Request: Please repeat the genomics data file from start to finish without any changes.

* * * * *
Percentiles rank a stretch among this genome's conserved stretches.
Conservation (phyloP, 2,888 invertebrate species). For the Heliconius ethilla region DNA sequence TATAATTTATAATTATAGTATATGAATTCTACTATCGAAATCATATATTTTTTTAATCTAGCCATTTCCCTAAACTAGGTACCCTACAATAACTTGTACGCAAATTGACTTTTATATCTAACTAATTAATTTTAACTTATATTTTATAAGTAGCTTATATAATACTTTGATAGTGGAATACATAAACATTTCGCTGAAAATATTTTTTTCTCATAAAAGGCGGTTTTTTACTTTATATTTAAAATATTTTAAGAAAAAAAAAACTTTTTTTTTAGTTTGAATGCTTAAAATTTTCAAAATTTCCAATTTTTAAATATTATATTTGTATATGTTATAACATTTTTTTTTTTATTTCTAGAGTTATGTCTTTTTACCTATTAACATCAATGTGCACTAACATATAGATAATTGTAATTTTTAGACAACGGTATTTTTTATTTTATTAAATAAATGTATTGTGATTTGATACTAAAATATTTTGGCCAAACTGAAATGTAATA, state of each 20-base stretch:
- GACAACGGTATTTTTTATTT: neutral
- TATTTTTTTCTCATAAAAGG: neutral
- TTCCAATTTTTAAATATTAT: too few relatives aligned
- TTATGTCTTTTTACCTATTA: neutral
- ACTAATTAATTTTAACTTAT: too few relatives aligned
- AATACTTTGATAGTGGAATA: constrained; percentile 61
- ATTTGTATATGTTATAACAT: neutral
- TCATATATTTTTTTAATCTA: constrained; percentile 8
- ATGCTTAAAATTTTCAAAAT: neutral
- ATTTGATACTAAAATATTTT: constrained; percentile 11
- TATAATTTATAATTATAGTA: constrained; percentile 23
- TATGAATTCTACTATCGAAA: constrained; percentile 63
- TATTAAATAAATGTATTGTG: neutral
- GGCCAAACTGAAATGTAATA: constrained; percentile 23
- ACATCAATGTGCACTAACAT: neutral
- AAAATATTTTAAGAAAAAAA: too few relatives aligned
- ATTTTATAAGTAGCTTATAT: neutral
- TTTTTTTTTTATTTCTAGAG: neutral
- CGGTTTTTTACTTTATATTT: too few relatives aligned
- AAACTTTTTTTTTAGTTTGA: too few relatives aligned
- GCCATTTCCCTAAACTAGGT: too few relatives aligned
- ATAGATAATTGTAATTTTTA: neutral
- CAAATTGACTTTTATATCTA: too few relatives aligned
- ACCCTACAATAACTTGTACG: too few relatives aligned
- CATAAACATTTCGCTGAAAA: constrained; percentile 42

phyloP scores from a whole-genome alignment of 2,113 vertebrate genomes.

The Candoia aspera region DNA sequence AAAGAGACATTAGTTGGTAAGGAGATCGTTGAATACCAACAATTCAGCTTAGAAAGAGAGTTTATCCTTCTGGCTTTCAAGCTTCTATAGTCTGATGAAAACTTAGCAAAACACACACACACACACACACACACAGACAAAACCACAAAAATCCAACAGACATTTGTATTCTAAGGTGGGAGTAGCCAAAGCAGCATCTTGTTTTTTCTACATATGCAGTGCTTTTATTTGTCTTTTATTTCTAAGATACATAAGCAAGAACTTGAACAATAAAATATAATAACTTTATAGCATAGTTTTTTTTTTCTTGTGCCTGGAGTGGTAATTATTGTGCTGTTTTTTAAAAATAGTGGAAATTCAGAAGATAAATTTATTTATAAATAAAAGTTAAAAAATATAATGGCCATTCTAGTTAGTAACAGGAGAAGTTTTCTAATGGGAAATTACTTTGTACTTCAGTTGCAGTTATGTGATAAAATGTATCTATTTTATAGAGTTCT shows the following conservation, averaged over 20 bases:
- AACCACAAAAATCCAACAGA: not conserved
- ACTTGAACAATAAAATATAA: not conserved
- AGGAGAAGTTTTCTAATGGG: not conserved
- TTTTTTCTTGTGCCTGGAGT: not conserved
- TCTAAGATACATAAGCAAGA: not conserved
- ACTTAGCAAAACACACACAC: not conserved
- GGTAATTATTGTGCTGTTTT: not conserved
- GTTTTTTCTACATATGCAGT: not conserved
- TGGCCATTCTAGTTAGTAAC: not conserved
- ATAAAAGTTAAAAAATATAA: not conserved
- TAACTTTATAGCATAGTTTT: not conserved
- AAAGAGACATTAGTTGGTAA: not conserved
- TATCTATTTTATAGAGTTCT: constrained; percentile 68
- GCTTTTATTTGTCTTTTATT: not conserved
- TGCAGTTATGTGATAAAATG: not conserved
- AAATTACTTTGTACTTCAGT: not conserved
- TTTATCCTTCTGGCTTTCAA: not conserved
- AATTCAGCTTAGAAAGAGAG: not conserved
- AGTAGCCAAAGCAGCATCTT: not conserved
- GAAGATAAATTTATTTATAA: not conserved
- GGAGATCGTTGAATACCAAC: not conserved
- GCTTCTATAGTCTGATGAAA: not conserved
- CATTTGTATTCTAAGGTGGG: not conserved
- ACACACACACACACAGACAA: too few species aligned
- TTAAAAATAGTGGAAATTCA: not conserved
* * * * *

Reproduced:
Percentiles rank a stretch among this genome's conserved stretches.
Conservation (phyloP, 2,888 invertebrate species). For the Heliconius ethilla region DNA sequence TATAATTTATAATTATAGTATATGAATTCTACTATCGAAATCATATATTTTTTTAATCTAGCCATTTCCCTAAACTAGGTACCCTACAATAACTTGTACGCAAATTGACTTTTATATCTAACTAATTAATTTTAACTTATATTTTATAAGTAGCTTATATAATACTTTGATAGTGGAATACATAAACATTTCGCTGAAAATATTTTTTTCTCATAAAAGGCGGTTTTTTACTTTATATTTAAAATATTTTAAGAAAAAAAAAACTTTTTTTTTAGTTTGAATGCTTAAAATTTTCAAAATTTCCAATTTTTAAATATTATATTTGTATATGTTATAACATTTTTTTTTTTATTTCTAGAGTTATGTCTTTTTACCTATTAACATCAATGTGCACTAACATATAGATAATTGTAATTTTTAGACAACGGTATTTTTTATTTTATTAAATAAATGTATTGTGATTTGATACTAAAATATTTTGGCCAAACTGAAATGTAATA, state of each 20-base stretch:
- GACAACGGTATTTTTTATTT: neutral
- TATTTTTTTCTCATAAAAGG: neutral
- TTCCAATTTTTAAATATTAT: too few relatives aligned
- TTATGTCTTTTTACCTATTA: neutral
- ACTAATTAATTTTAACTTAT: too few relatives aligned
- AATACTTTGATAGTGGAATA: constrained; percentile 61
- ATTTGTATATGTTATAACAT: neutral
- TCATATATTTTTTTAATCTA: constrained; percentile 8
- ATGCTTAAAATTTTCAAAAT: neutral
- ATTTGATACTAAAATATTTT: constrained; percentile 11
- TATAATTTATAATTATAGTA: constrained; percentile 23
- TATGAATTCTACTATCGAAA: constrained; percentile 63
- TATTAAATAAATGTATTGTG: neutral
- GGCCAAACTGAAATGTAATA: constrained; percentile 23
- ACATCAATGTGCACTAACAT: neutral
- AAAATATTTTAAGAAAAAAA: too few relatives aligned
- ATTTTATAAGTAGCTTATAT: neutral
- TTTTTTTTTTATTTCTAGAG: neutral
- CGGTTTTTTACTTTATATTT: too few relatives aligned
- AAACTTTTTTTTTAGTTTGA: too few relatives aligned
- GCCATTTCCCTAAACTAGGT: too few relatives aligned
- ATAGATAATTGTAATTTTTA: neutral
- CAAATTGACTTTTATATCTA: too few relatives aligned
- ACCCTACAATAACTTGTACG: too few relatives aligned
- CATAAACATTTCGCTGAAAA: constrained; percentile 42

phyloP scores from a whole-genome alignment of 2,113 vertebrate genomes.

The Candoia aspera region DNA sequence AAAGAGACATTAGTTGGTAAGGAGATCGTTGAATACCAACAATTCAGCTTAGAAAGAGAGTTTATCCTTCTGGCTTTCAAGCTTCTATAGTCTGATGAAAACTTAGCAAAACACACACACACACACACACACACAGACAAAACCACAAAAATCCAACAGACATTTGTATTCTAAGGTGGGAGTAGCCAAAGCAGCATCTTGTTTTTTCTACATATGCAGTGCTTTTATTTGTCTTTTATTTCTAAGATACATAAGCAAGAACTTGAACAATAAAATATAATAACTTTATAGCATAGTTTTTTTTTTCTTGTGCCTGGAGTGGTAATTATTGTGCTGTTTTTTAAAAATAGTGGAAATTCAGAAGATAAATTTATTTATAAATAAAAGTTAAAAAATATAATGGCCATTCTAGTTAGTAACAGGAGAAGTTTTCTAATGGGAAATTACTTTGTACTTCAGTTGCAGTTATGTGATAAAATGTATCTATTTTATAGAGTTCT shows the following conservation, averaged over 20 bases:
- AACCACAAAAATCCAACAGA: not conserved
- ACTTGAACAATAAAATATAA: not conserved
- AGGAGAAGTTTTCTAATGGG: not conserved
- TTTTTTCTTGTGCCTGGAGT: not conserved
- TCTAAGATACATAAGCAAGA: not conserved
- ACTTAGCAAAACACACACAC: not conserved
- GGTAATTATTGTGCTGTTTT: not conserved
- GTTTTTTCTACATATGCAGT: not conserved
- TGGCCATTCTAGTTAGTAAC: not conserved
- ATAAAAGTTAAAAAATATAA: not conserved
- TAACTTTATAGCATAGTTTT: not conserved
- AAAGAGACATTAGTTGGTAA: not conserved
- TATCTATTTTATAGAGTTCT: constrained; percentile 68
- GCTTTTATTTGTCTTTTATT: not conserved
- TGCAGTTATGTGATAAAATG: not conserved
- AAATTACTTTGTACTTCAGT: not conserved
- TTTATCCTTCTGGCTTTCAA: not conserved
- AATTCAGCTTAGAAAGAGAG: not conserved
- AGTAGCCAAAGCAGCATCTT: not conserved
- GAAGATAAATTTATTTATAA: not conserved
- GGAGATCGTTGAATACCAAC: not conserved
- GCTTCTATAGTCTGATGAAA: not conserved
- CATTTGTATTCTAAGGTGGG: not conserved
- ACACACACACACACAGACAA: too few species aligned
- TTAAAAATAGTGGAAATTCA: not conserved